Green groups quit Warsaw climate talks over lack of progress
WARSAW (Reuters) - Around 800 people from environmental groups, including Greenpeace and WWF, walked out of U.N. climate talks in Warsaw on Thursday in protest at what they see as a lack of progress towards a global deal to curb greenhouse gas emissions.
It is the first time green groups have staged such a coordinated walkout at U.N. climate talks and could further dent public perceptions of the effectiveness of the Warsaw conference.
"This does not affect the work going on behind closed doors but it certainly won't help people's perceptions at home of what we are trying to do here," a U.N. delegate who wished to remain anonymous told Reuters.
More than 9,000 representatives from about 195 countries are gathered in the Polish capital for a two-week conference working towards a pact to be signed in 2015 to curb rising greenhouse gas emissions, to come into force after 2020.
But the talks, ending on Friday, have stuttered over several issues, particularly whether rich nations should pay developing countries for losses suffered due to the effects of climate change, and the lack of ambitious pledges to cut emissions.
U.N. Secretary-General Ban Ki-moon urged world leaders on Thursday to make "bold pledges" for emissions cuts in greenhouse gases by next September but acknowledged that many nations would be late.
He also said rich nations' promises in Warsaw for new funds to help the poor tackle more heatwaves, floods and rising sea levels caused by global warming were "insufficient".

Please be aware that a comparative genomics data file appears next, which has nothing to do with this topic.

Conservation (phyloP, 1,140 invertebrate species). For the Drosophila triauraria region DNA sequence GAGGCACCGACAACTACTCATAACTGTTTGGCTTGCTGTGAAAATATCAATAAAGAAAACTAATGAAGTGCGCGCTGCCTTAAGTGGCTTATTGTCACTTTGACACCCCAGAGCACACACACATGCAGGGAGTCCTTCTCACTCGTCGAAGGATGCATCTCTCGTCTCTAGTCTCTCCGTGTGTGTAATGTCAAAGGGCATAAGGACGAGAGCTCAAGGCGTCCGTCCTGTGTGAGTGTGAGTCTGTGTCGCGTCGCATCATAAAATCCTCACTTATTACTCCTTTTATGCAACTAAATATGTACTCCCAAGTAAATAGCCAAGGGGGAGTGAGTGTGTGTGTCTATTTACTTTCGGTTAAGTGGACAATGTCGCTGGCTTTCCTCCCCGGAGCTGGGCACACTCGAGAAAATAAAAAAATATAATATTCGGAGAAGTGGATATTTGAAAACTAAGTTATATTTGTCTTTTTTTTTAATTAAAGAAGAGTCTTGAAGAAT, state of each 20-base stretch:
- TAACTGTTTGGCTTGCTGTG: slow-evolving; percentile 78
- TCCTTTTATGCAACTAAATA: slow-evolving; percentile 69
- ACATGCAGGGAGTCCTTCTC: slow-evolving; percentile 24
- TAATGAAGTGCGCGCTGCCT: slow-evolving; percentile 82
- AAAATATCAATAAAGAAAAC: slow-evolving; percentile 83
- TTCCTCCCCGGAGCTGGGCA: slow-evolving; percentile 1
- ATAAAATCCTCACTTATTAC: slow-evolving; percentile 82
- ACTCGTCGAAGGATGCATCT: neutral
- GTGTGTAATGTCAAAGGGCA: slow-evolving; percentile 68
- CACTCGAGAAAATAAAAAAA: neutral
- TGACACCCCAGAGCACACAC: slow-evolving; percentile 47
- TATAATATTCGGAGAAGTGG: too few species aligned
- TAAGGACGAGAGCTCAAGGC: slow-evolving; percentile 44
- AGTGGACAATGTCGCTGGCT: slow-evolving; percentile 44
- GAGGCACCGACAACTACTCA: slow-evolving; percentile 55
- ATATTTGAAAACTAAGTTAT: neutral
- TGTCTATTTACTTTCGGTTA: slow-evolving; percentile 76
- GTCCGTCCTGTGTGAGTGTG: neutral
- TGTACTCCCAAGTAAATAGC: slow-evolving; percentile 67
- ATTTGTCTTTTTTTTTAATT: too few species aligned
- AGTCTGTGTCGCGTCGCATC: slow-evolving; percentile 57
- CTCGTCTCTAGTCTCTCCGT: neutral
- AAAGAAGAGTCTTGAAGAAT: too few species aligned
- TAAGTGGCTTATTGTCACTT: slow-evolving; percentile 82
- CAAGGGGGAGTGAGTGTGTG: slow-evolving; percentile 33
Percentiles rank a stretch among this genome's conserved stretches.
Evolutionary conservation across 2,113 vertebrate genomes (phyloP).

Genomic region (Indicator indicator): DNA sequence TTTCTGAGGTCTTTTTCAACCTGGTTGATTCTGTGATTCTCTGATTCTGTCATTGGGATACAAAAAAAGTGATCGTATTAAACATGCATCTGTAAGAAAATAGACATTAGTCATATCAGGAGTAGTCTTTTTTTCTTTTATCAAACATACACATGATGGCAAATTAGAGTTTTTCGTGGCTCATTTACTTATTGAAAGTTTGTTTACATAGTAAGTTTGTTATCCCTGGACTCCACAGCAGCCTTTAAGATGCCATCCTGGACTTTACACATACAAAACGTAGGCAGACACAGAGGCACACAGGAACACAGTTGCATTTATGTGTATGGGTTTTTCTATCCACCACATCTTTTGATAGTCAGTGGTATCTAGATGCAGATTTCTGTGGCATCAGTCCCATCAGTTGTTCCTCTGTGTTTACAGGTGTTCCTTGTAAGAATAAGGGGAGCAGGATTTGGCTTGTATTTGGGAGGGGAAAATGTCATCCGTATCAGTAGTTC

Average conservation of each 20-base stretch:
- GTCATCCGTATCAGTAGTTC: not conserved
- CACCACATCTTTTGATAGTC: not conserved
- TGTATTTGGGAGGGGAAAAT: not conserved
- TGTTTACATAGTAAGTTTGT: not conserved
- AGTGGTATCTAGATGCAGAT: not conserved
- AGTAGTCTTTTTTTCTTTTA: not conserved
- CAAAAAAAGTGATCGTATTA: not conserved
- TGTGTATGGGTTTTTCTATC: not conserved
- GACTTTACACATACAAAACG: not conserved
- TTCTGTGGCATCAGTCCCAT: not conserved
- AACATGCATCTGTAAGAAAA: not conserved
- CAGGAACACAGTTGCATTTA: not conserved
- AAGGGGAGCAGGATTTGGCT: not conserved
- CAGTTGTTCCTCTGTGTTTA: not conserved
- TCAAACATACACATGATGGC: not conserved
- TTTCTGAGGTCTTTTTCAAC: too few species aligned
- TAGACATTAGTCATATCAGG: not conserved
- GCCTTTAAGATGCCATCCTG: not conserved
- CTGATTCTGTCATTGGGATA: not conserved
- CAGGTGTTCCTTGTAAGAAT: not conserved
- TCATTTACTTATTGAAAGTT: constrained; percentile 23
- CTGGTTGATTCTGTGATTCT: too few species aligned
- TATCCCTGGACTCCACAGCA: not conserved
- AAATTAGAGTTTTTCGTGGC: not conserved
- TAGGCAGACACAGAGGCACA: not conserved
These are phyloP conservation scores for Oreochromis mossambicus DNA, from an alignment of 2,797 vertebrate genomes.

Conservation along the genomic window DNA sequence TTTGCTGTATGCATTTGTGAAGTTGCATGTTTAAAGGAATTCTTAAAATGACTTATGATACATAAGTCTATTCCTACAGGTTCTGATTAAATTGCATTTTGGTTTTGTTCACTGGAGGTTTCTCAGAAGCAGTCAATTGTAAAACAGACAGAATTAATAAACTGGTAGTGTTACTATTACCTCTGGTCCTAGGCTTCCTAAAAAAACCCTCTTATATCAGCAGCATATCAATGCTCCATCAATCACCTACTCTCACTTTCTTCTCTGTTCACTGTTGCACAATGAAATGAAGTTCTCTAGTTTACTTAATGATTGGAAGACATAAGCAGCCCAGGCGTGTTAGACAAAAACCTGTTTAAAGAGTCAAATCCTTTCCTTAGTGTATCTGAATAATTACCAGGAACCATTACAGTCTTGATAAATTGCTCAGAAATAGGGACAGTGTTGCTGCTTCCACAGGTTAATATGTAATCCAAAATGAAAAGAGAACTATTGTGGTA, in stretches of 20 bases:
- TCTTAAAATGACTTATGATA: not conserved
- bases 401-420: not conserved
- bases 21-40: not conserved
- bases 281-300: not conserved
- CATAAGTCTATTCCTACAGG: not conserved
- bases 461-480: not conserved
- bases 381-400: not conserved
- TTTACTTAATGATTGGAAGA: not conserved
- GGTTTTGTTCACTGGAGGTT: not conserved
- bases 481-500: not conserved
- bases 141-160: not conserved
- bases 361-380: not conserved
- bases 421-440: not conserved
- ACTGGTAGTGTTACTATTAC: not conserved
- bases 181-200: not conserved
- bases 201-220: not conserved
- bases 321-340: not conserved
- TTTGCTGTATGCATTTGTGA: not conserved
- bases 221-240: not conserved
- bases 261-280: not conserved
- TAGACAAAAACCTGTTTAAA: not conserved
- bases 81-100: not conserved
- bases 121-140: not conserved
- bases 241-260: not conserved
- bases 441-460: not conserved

"Warsaw has simply not been good enough," said Kumi Naidoo, executive director of Greenpeace International.
"We believe in this process. We will never give up on it because people around the world desperately need a global treaty on climate change. But a new treaty must also be meaningful."
Green groups said they were frustrated with the lack of strong leadership from developed nations, particularly Poland, which is hosting the talks.
Marcin Korolec, who is chairing the negotiations, was dismissed as Poland's environment minister on Wednesday in a Polish government reshuffle.
Although he remains in charge of the conference, the move has raised doubts over Poland's position in the negotiations. Some delegates at the talks said it indicated that Poland was not interested in ensuring tougher global action to combat global warming.
Poland's decision to host a coal industry summit alongside the climate talks on Monday and Tuesday had also angered many non-governmental organizations (NGOs).
"This is one of the most 'captured' summits ever - by corporates and coal industry with the support of the Polish government," said Dipti Bhatnagar at Friends of the Earth International.
"We are walking (out) to send a strong message due to the total inaction at the talks, due to lack of ambition and finance, at a time when we need the most action."
The U.N.'s climate chief, Christiana Figueres, insisted work at the conference continued.
"Everybody is working very hard; everybody is working through the night; there is nobody here who is lazy," U.N. climate chief Christiana Figueres told Reuters.
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